Jude and the Gentle Art of Juggling

Juggling is an art like everything else.

Take a globe in your right hand and throw it into your left. You have just completed ‘one catch’. Now do the reverse. Practise this action several times.

This is the story of a suburban housewife in 1950’s Britain. It is how it was THEN, not how it is NOW. It’s a parody, of course, because we recollect only those things that we wish to remember and what we remember can play tricks on us. Reality is nearly always very different.

For those of you who may be left wondering what the husband did it is worth adding that, apart from going out to work to earn a living, he also did his fair share of work around the house: cracking coal and preparing fires, emptying the rubbish, mowing the lawn and cutting the hedge, paying the weekly bills, helping (occasionally) with the washing up, cleaning the car, mending fuses and organising days out. He also played his part as a responsible parent, helping with homework and playing games.

Juggling act: Noun

-an attempt to deal with several conflicting situations, requirements, or pressures at the same time.

Jude did not believe in devoting her life to the removal of dust. Some women acted as if it was a real priority. To them it was an obsession.

‘So how come your place always looks so clean?’ asked her friend Sarah one day. The question was thrown out in a take-it-or-leave-it manner but, if the truth be known, Sarah was intrigued, if not a little envious and she was hoping for some handy tips.

Mischievous Jude, who enjoyed throwing people off course, always maintained that laziness had a lot to do with it. This confession always confounded her friends. How could Jude, who was such a domestic goddess, claim such a thing?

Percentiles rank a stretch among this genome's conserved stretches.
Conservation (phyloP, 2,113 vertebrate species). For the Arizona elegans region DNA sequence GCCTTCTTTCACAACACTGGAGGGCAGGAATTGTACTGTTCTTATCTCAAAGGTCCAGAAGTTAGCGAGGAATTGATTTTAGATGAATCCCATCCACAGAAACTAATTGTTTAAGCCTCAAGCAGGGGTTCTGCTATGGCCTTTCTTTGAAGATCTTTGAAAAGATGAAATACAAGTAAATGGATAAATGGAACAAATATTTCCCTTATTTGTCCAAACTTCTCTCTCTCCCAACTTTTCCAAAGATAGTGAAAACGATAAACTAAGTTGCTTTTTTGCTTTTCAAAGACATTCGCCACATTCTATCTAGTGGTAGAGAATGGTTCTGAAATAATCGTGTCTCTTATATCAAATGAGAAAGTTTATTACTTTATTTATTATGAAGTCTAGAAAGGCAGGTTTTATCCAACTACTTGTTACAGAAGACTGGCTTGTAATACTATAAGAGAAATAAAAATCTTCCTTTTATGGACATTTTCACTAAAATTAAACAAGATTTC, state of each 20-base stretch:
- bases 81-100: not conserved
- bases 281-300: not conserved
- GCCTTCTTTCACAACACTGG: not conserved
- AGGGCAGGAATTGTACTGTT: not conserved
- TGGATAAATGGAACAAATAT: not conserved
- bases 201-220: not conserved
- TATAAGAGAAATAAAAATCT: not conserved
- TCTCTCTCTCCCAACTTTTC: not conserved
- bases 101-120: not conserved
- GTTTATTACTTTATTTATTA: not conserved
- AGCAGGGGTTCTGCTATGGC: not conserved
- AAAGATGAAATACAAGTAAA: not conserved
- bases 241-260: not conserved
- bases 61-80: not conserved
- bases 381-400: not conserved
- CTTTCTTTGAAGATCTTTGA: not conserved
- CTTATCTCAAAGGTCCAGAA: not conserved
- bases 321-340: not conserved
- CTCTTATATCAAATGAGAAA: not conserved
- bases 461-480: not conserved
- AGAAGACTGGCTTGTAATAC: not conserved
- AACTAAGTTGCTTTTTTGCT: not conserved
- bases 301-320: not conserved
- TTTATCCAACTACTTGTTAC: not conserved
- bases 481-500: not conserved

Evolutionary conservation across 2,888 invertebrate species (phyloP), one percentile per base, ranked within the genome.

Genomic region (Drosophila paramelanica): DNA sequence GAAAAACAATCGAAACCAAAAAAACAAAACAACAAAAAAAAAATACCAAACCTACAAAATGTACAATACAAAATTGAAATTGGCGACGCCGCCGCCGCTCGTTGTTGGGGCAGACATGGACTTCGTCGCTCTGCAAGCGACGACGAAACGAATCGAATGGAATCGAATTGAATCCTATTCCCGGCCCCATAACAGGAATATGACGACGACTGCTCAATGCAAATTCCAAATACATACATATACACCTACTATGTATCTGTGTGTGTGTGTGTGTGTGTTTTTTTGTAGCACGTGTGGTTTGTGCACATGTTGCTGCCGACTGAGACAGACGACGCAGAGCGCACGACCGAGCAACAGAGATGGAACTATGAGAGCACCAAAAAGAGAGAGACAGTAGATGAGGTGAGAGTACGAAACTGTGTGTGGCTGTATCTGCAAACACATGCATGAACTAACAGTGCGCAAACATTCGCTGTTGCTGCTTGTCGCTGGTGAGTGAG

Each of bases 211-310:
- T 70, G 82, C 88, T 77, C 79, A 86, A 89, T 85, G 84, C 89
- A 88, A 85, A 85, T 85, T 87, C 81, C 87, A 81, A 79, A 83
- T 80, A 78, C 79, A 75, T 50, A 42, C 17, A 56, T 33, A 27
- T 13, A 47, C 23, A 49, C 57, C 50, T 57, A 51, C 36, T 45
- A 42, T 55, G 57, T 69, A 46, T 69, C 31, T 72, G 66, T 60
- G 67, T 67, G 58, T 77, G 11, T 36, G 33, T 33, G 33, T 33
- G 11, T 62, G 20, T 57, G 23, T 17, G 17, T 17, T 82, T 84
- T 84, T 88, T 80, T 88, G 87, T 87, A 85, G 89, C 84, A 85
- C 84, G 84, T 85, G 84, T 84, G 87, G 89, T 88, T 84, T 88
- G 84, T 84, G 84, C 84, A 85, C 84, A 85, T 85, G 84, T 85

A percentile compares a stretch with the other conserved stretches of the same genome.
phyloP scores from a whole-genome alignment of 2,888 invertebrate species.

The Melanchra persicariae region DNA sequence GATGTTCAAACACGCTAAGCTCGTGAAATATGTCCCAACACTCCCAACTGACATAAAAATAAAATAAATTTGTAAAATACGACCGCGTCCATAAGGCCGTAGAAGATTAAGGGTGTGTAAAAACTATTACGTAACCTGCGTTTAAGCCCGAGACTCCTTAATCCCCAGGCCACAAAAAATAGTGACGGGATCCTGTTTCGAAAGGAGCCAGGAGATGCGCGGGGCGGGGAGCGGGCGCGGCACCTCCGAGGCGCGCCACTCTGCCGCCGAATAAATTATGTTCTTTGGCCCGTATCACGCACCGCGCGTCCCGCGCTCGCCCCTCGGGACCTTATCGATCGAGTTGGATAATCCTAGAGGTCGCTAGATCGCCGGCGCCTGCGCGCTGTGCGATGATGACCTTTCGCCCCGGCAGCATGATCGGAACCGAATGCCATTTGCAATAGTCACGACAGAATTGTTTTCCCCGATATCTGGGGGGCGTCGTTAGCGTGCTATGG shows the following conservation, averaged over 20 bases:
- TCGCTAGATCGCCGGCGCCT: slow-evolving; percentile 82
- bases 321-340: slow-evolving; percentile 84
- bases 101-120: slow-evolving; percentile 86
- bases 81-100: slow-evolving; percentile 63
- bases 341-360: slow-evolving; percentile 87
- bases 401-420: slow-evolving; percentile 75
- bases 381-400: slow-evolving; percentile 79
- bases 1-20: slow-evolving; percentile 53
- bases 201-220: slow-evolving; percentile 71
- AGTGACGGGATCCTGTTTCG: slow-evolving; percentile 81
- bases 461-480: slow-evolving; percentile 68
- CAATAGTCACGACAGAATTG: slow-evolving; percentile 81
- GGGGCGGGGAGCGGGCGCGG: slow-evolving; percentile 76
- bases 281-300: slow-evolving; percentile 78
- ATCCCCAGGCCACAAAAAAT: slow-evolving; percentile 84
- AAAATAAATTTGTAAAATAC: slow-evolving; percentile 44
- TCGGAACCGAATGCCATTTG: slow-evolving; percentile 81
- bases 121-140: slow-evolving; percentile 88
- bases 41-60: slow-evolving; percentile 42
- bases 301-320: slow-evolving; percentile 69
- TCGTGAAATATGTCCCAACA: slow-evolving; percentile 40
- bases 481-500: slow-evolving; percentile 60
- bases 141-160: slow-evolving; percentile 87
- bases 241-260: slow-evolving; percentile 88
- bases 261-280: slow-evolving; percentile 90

‘Laziness makes me think’, she said. This was shorthand for how many corners you can cut in order to reduce the amount of time spent on housework.

‘The first rule’, she said, ‘is to make sure everything stays in its rightful place. Don’t muddle things up. That way you won’t waste time looking for things that you can never find. Clear the decks, keep things simple. You can’t work quickly when your house is in a clutter.’

Sarah said that she was always trying to get Harry to sort out his clutter. Most of it had gravitated to the garage because Sarah couldn’t bear to have it all in the house. Once every available space had been filled up on the shelves in the garage, his things had spilled on to the floor. Spilled was the only word for it. He never actually placed things on the floor, they just seemed to fall there of their own accord. Everybody’s garage seemed to be like that nowadays. No one kept their car in the garage anymore. Sometimes she despaired of the mess in the garage.

Jude didn’t believe in hoarding anything. She viewed her possessions dispassionately. The great thing was not to get attached to them.

Whenever Sarah challenged Harry about getting rid of something his stock in trade response was always ‘well, it might come in handy one day’ but that day never seemed to come.